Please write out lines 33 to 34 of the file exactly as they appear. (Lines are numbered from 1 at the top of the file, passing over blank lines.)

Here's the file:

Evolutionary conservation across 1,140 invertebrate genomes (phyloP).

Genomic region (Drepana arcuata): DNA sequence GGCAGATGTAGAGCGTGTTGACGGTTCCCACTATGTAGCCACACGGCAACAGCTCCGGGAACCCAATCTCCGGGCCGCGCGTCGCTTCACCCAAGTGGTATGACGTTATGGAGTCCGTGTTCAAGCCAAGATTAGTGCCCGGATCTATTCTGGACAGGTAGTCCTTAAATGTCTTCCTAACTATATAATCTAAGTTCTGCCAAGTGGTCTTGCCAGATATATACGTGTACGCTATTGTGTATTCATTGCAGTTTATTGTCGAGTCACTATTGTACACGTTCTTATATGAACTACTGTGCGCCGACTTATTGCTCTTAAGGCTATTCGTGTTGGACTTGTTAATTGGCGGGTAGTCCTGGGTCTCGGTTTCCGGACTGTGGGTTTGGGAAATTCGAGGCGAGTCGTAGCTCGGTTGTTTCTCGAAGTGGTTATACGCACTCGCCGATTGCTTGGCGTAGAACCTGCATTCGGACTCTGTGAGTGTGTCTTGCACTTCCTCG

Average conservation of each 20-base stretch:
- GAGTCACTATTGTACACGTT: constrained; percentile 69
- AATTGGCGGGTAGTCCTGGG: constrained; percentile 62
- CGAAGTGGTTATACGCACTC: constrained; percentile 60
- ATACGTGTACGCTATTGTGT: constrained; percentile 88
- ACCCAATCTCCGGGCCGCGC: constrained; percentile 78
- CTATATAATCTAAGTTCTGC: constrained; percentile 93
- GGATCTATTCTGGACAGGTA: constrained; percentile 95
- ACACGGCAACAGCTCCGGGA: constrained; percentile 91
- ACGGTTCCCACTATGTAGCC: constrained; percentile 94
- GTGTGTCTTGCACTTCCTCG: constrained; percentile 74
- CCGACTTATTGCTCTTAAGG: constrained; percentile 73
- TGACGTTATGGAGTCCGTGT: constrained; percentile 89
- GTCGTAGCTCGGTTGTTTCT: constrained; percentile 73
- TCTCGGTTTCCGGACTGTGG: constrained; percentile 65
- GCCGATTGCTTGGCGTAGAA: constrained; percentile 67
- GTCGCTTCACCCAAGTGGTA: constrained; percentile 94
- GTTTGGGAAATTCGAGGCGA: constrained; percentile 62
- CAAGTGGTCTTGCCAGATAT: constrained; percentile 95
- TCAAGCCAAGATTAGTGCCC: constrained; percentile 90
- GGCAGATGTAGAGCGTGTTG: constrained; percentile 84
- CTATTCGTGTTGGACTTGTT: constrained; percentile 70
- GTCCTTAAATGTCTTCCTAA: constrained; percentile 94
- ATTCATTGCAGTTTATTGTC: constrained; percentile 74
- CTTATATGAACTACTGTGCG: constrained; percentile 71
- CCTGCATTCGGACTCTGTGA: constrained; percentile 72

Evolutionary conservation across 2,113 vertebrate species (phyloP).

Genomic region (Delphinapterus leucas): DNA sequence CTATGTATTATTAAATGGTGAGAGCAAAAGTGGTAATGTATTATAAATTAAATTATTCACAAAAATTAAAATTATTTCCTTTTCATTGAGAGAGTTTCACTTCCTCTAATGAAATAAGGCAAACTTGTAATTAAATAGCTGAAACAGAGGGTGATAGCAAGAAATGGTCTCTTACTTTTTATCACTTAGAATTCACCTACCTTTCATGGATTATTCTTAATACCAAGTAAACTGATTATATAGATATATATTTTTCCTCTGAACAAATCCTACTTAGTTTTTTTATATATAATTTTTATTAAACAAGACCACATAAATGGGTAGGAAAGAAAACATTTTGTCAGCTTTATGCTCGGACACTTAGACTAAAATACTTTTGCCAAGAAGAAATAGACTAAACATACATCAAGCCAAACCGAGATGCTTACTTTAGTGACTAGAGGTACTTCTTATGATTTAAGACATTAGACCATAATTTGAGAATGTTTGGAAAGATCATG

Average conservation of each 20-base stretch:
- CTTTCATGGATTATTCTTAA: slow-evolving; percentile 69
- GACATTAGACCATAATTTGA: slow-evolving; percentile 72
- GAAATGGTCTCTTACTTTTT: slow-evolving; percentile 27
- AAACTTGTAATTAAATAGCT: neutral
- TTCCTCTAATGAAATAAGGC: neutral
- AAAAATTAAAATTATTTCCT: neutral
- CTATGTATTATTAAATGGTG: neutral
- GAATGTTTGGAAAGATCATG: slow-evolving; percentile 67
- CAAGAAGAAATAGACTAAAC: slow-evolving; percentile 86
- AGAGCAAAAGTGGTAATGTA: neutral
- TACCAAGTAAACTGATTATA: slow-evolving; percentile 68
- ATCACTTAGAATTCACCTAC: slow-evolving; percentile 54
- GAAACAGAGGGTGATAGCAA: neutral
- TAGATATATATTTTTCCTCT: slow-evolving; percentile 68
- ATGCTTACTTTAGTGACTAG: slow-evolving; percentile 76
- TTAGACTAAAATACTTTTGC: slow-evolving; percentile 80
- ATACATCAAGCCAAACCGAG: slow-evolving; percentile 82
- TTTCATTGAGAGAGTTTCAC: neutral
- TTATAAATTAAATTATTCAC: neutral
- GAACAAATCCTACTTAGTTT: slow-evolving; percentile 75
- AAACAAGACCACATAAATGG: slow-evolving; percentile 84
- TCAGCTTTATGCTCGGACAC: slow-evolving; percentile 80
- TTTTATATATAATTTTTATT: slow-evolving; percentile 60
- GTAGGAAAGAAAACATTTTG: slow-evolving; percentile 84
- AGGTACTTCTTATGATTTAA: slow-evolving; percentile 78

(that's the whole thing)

- GACATTAGACCATAATTTGA: slow-evolving; percentile 72
- GAAATGGTCTCTTACTTTTT: slow-evolving; percentile 27